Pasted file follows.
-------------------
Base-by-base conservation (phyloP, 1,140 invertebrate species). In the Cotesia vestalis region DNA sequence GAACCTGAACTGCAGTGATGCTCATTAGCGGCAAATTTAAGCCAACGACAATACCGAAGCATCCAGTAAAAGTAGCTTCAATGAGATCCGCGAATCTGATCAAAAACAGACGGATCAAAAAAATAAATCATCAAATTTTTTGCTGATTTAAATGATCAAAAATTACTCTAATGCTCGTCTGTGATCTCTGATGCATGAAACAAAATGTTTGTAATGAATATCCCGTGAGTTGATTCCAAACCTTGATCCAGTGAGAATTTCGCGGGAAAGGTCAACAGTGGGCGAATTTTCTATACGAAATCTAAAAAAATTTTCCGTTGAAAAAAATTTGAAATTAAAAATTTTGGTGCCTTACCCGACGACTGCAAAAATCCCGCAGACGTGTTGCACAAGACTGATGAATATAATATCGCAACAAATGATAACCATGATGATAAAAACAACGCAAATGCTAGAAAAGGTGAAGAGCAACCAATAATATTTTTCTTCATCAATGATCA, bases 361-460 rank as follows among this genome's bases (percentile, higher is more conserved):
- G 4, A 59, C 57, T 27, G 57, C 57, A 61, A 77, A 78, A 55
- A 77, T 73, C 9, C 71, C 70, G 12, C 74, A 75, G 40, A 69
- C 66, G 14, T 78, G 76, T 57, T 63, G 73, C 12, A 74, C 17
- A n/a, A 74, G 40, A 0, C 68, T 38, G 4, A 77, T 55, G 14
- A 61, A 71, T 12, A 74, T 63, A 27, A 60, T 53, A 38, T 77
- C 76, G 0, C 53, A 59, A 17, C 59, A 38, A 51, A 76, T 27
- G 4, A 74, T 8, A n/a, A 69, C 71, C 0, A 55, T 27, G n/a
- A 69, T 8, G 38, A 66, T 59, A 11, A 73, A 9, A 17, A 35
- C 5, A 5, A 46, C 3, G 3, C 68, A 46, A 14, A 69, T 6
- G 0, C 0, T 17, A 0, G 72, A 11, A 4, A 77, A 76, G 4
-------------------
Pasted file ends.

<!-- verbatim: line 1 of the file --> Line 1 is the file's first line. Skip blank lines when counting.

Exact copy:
Base-by-base conservation (phyloP, 1,140 invertebrate species). In the Cotesia vestalis region DNA sequence GAACCTGAACTGCAGTGATGCTCATTAGCGGCAAATTTAAGCCAACGACAATACCGAAGCATCCAGTAAAAGTAGCTTCAATGAGATCCGCGAATCTGATCAAAAACAGACGGATCAAAAAAATAAATCATCAAATTTTTTGCTGATTTAAATGATCAAAAATTACTCTAATGCTCGTCTGTGATCTCTGATGCATGAAACAAAATGTTTGTAATGAATATCCCGTGAGTTGATTCCAAACCTTGATCCAGTGAGAATTTCGCGGGAAAGGTCAACAGTGGGCGAATTTTCTATACGAAATCTAAAAAAATTTTCCGTTGAAAAAAATTTGAAATTAAAAATTTTGGTGCCTTACCCGACGACTGCAAAAATCCCGCAGACGTGTTGCACAAGACTGATGAATATAATATCGCAACAAATGATAACCATGATGATAAAAACAACGCAAATGCTAGAAAAGGTGAAGAGCAACCAATAATATTTTTCTTCATCAATGATCA, bases 361-460 rank as follows among this genome's bases (percentile, higher is more conserved):